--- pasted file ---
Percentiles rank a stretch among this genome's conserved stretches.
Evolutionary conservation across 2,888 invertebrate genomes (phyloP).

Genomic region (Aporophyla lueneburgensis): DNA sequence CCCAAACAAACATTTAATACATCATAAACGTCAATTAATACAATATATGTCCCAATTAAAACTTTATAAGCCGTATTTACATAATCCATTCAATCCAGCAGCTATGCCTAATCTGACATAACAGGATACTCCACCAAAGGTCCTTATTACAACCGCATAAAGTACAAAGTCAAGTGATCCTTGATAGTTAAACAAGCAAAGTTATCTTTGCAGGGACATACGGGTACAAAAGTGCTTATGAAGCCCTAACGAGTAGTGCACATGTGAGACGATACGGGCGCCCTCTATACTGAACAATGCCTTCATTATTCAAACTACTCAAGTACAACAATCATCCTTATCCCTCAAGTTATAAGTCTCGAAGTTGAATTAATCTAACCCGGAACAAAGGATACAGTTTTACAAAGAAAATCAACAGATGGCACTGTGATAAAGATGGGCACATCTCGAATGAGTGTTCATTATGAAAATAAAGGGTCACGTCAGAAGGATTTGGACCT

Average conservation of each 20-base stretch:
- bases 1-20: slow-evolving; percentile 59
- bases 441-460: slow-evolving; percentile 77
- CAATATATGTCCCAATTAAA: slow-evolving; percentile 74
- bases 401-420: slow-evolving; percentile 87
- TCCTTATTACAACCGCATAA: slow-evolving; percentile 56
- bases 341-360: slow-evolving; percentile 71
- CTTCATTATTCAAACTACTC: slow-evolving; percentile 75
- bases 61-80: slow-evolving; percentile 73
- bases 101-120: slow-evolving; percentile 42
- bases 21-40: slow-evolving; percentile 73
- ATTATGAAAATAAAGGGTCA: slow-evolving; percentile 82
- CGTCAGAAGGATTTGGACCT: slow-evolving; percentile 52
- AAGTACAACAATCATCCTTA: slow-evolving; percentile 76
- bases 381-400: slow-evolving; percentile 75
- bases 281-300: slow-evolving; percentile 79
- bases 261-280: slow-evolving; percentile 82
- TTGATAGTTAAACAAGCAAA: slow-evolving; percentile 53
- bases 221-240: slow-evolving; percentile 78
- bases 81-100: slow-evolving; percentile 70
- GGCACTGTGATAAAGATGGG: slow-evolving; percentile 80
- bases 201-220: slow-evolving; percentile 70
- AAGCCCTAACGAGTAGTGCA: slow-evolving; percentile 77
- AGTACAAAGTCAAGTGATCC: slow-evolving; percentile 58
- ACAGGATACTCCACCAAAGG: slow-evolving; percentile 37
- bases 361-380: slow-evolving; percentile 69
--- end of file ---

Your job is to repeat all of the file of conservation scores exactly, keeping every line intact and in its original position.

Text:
Percentiles rank a stretch among this genome's conserved stretches.
Evolutionary conservation across 2,888 invertebrate genomes (phyloP).

Genomic region (Aporophyla lueneburgensis): DNA sequence CCCAAACAAACATTTAATACATCATAAACGTCAATTAATACAATATATGTCCCAATTAAAACTTTATAAGCCGTATTTACATAATCCATTCAATCCAGCAGCTATGCCTAATCTGACATAACAGGATACTCCACCAAAGGTCCTTATTACAACCGCATAAAGTACAAAGTCAAGTGATCCTTGATAGTTAAACAAGCAAAGTTATCTTTGCAGGGACATACGGGTACAAAAGTGCTTATGAAGCCCTAACGAGTAGTGCACATGTGAGACGATACGGGCGCCCTCTATACTGAACAATGCCTTCATTATTCAAACTACTCAAGTACAACAATCATCCTTATCCCTCAAGTTATAAGTCTCGAAGTTGAATTAATCTAACCCGGAACAAAGGATACAGTTTTACAAAGAAAATCAACAGATGGCACTGTGATAAAGATGGGCACATCTCGAATGAGTGTTCATTATGAAAATAAAGGGTCACGTCAGAAGGATTTGGACCT

Average conservation of each 20-base stretch:
- bases 1-20: slow-evolving; percentile 59
- bases 441-460: slow-evolving; percentile 77
- CAATATATGTCCCAATTAAA: slow-evolving; percentile 74
- bases 401-420: slow-evolving; percentile 87
- TCCTTATTACAACCGCATAA: slow-evolving; percentile 56
- bases 341-360: slow-evolving; percentile 71
- CTTCATTATTCAAACTACTC: slow-evolving; percentile 75
- bases 61-80: slow-evolving; percentile 73
- bases 101-120: slow-evolving; percentile 42
- bases 21-40: slow-evolving; percentile 73
- ATTATGAAAATAAAGGGTCA: slow-evolving; percentile 82
- CGTCAGAAGGATTTGGACCT: slow-evolving; percentile 52
- AAGTACAACAATCATCCTTA: slow-evolving; percentile 76
- bases 381-400: slow-evolving; percentile 75
- bases 281-300: slow-evolving; percentile 79
- bases 261-280: slow-evolving; percentile 82
- TTGATAGTTAAACAAGCAAA: slow-evolving; percentile 53
- bases 221-240: slow-evolving; percentile 78
- bases 81-100: slow-evolving; percentile 70
- GGCACTGTGATAAAGATGGG: slow-evolving; percentile 80
- bases 201-220: slow-evolving; percentile 70
- AAGCCCTAACGAGTAGTGCA: slow-evolving; percentile 77
- AGTACAAAGTCAAGTGATCC: slow-evolving; percentile 58
- ACAGGATACTCCACCAAAGG: slow-evolving; percentile 37
- bases 361-380: slow-evolving; percentile 69